America’s Best Poet
Usually at such a solemn event, it is incumbent upon us to enlist the very best. Of course, we would have the best military band to provide the pomp. And the best soldiers to provide the best honor guard.
We would also have the very best Queen of Soul to sing “My Country ’Tis of Thee”. The best evangelical preacher to give the invocation. The best classical musicians to perform a specially-commission piece, written by the best classical composer of our day.
And, in this case, the best ... poet. Perhaps she can call upon the poetry gods ... to inspire her to give a recitation ... of the best ... poetry ... that this great nation ... has to offer.
In case you missed it, Dr. Elizabeth Alexander was the best, uh, poet, that Barack Obama could find.
In deference to copyright laws, I won’t publish her work here. You can read it here.
I think I can call upon the “fair use” clause to give you this sample, the first few lines of “Praise Song for the Day”:
Each day we go about our business,
walking past each other, catching each other’s
eyes or not, about to speak or speaking.
It goes downhill rapidly from there.
I don’t doubt Dr. Alexander’s credentials. After all, she has three college degrees (just like me). A work of hers was a finalist for the 2005 Pulitzer Prize (okay, she has one up on me in that category).
She is a former journalist for the Washington Post and currently is a professor of English literature, African-American literature, and gender studies at Yale University. Impressive credentials.
Her brother, Mark, was an adviser to the Obama presidential campaign and a member of his transition team.
Well, that explains a lot.
In an interview with the New York Times, she downplayed the role that her inner-circle connections with the Obamanistas played in her selection for this honor. “[E]very choice he’s made is ... based on what he perceives as excellence,” she says.
Here’s another example of what Dr. Alexander believes that Obama “perceives as excellence” as she tries to paint a verbal picture of a slice of life in America:
Someone is stitching up a hem, darning
a hole in a uniform, patching a tire,
repairing the things in need of repair.
Writing the things that need to be written. Saying the things that need to be said. Driving to the places that need to be driven to. Doing the things that need to be done.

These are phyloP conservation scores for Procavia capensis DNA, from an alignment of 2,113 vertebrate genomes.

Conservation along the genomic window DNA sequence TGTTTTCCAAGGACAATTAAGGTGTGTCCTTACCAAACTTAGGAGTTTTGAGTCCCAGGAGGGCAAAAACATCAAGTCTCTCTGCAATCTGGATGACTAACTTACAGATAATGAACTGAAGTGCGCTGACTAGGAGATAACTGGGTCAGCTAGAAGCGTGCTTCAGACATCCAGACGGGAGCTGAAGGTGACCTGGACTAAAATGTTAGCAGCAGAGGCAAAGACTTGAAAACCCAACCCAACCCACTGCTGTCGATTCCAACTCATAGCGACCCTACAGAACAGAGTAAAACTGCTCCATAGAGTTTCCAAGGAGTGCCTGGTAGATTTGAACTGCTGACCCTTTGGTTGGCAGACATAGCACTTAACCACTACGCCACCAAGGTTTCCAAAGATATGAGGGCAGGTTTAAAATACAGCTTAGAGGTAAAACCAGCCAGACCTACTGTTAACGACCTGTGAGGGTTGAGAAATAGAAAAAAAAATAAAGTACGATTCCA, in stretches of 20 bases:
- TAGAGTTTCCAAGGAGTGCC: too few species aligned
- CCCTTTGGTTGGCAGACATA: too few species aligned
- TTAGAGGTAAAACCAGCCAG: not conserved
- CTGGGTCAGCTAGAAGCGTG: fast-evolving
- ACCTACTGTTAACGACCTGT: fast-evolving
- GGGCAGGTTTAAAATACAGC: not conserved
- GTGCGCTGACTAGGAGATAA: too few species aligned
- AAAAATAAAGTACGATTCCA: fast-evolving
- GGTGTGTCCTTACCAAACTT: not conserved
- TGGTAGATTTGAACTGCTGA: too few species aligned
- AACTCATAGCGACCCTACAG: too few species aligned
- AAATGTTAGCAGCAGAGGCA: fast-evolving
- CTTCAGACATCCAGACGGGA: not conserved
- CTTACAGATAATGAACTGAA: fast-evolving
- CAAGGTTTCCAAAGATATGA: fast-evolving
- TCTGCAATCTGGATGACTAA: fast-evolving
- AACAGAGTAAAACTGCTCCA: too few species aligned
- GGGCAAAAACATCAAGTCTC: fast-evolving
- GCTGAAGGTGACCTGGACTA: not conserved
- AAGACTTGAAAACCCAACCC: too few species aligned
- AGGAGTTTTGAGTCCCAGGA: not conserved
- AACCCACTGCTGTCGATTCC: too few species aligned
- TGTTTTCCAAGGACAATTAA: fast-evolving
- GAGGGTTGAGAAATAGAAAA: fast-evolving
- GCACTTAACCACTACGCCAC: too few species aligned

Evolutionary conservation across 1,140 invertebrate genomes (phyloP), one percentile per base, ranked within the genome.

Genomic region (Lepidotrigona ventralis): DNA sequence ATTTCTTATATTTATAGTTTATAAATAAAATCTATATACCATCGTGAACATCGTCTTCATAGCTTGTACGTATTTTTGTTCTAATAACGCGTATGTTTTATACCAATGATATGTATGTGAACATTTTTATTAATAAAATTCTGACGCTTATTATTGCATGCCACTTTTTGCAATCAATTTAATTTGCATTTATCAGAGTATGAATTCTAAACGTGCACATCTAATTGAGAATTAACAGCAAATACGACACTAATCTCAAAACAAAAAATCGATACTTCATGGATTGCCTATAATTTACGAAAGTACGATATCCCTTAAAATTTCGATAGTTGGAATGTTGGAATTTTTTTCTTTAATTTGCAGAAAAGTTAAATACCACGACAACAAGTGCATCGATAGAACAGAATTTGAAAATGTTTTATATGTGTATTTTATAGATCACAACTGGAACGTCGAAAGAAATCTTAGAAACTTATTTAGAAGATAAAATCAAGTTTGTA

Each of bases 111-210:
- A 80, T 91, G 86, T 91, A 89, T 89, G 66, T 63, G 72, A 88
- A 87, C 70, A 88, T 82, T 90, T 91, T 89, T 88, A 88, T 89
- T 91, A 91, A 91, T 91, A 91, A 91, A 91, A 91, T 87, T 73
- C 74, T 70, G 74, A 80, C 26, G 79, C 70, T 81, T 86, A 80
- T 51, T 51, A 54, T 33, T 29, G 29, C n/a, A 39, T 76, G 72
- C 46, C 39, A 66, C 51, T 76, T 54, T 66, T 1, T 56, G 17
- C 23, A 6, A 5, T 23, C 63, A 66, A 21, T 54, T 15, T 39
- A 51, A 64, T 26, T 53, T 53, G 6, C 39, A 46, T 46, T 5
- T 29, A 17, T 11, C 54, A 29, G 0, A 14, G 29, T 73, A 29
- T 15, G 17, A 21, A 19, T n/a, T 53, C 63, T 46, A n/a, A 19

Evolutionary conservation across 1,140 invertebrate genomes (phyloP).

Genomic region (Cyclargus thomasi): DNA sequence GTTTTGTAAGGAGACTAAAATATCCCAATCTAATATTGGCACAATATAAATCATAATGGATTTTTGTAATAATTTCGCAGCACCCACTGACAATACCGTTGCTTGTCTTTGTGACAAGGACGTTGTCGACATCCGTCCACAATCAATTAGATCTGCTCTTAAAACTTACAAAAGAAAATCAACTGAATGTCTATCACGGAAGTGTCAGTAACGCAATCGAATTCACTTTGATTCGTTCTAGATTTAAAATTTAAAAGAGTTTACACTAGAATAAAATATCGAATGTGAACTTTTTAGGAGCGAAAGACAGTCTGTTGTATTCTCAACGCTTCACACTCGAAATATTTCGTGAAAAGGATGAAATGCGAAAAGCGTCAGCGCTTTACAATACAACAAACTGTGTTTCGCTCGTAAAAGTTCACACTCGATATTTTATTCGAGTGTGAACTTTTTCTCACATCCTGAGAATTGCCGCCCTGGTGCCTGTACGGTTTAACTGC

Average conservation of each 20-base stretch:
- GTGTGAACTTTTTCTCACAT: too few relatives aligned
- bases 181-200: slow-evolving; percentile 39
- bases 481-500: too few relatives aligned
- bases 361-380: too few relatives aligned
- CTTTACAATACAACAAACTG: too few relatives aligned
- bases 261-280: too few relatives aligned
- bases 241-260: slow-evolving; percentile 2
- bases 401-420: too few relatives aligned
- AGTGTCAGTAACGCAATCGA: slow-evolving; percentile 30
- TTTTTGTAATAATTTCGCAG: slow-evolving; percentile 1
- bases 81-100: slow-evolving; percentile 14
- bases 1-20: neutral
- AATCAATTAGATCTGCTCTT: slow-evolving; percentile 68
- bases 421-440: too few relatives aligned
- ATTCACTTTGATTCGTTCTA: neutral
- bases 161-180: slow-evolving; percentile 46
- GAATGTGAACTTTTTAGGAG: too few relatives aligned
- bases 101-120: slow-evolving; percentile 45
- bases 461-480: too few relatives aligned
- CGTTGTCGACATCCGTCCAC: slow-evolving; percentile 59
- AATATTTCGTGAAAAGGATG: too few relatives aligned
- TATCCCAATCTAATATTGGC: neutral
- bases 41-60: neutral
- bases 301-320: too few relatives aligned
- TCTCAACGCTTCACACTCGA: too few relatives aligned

Not a plethora of substance here.
In 1961, John Kennedy called upon Robert Frost to speak at his inauguration. Frost responded by writing “Dedication”. But in the glare of the white snow on a sunny day, the 86-year-old poet could not read his own commissioned work. Instead, he recited “The Gift Outright” from memory.
Frost later presented his handwritten version of “Dedication” to the President, who had it framed and hung on the Oval Office wall. That copy is now in the John F. Kennedy Presidential Library & Museum in Boston.
The poem Frost wrote for the occasion was a stirring tribute to the history of a great nation, including the following verse:
Now came on a new order of the ages
That in the Latin of our founding sages
(Is it not written on the dollar bill
We carry in our purse and pocket still?)
God nodded his approval of as good.
So much those heroes knew and understood.
Frost’s go-to poem when he couldn’t read his manuscript was no less majestic, a reminder of our colonial roots and our Manifest Destiny:
The land was ours before we were the land’s.
She was our land more than a hundred years
Before we were her people. She was ours
In Massachusetts, in Virginia,
But we were England’s, Still colonials,
Possessing what we still were unpossessed by,
Possessed by what we now no more possessed.
Forty-eight years later, Barack Obama asked a friend of his to write her best poetry as a gift to the nation. Dr. Alexander came up with this:
We cross dirt roads and highways that mark
the will of some one and then others, who said
I need to see what’s on the other side.
The President has four years to search for our country’s second best poet. Let’s hope he doesn’t get a chance to reveal his choice to the nation.